Restless legs

Eric Wassermann ewass at codon.nih.gov
Thu Sep 21 12:24:11 EST 1995


In article <41699.robin073 at maroon.tc.umn.edu>, "Alan J. Robinson"
<robin073 at maroon.tc.umn.edu> wrote:

> On Tue, 19 Sep 1995 15:39:34 -0700, 
> Sandra L Wegert   <sandraw at U.Arizona.EDU> wrote:
> 
> >My mother has restless legs syndrome.  I also have a less severe version 
> >of it.  Does this make sense genetically (am I heterozygous)?  What 
> >exactly is the mechanism?  Exercise pretty much keeps it under control 
> >for me.  Would some (DA?) drugs help my mother?  Thanks!
> >
> 
> Sandra:
> 
> Re genetics, the conventional picture of genetic disorders (dominant, 
> recessive, etc.) does not apply to the broad spectrum of the 
> neuropsychiatric immune functional disorders, which would include 
> restless legs syndrome.  The reason for this is that there are 
> probably a large number of genes involved, many of which only make a 
> small contribution - facial appearance is the same way.
> 
> Though the evidence is still somewhat circumstantial, many of these 
> disorders are probably centered in the diffuse ascending monoaminergic 
> pathways from the reticular activating system in the brain stem.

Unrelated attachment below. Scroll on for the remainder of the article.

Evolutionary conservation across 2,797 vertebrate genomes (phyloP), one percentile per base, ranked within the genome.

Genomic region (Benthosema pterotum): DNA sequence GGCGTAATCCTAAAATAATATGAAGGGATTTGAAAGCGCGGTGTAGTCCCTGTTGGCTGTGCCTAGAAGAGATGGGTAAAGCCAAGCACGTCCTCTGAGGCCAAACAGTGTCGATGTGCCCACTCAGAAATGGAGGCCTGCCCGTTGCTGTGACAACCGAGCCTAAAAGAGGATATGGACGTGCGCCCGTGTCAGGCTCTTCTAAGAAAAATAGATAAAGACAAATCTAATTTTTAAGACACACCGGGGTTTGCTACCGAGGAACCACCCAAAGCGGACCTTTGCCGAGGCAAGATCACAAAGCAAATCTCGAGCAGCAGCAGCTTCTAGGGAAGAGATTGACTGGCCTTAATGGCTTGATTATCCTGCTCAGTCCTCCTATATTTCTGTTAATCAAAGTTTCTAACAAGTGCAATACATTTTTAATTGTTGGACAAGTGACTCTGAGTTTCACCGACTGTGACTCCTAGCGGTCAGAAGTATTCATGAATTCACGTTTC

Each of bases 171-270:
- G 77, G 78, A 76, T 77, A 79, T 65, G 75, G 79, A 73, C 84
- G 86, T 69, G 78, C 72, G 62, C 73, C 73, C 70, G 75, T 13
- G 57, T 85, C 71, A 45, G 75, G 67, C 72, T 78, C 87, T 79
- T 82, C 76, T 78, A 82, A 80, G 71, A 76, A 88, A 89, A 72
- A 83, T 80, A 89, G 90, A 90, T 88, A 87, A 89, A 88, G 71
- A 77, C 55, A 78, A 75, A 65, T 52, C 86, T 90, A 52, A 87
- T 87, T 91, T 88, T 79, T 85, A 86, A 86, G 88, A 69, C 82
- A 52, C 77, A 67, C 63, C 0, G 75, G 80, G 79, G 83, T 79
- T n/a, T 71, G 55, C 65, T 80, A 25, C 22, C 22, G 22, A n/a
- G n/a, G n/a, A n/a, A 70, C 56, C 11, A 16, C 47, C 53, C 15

> One function of these pathways is to suppress movement during REM 
> sleep.
> 
> Dopamine is probably the most important neurotransmitter here, 
> so that is what treatment usually centers on.  An important
> new development in the treatment of these disorders is the combination 
> of dopaminergic and serotonergic agents, as in the phentermine + 
> fenfluramine treatment which appears to treat some other conditions 
> besides obesity.


Yes.  Sinemet (DOPA/carbidopa) or bromocryptine is usually quite effective
in treating this syndrome and is an accepted treatment with relatively
mild side effects.  I don't know about phentermine and fenfluramine.  I
wonder what basis the writer has for classifying restless leg syndrom as a
"neuropsychiatric immune functional disorder", whatever that means.  As
far as I know, there is no evidence of a psychiatric, immune or functional
component.  Like many neurological disorders, of which restless leg
syndrome is certainly one, it could be arise from a single abnormal gene.

Eric Wassermann



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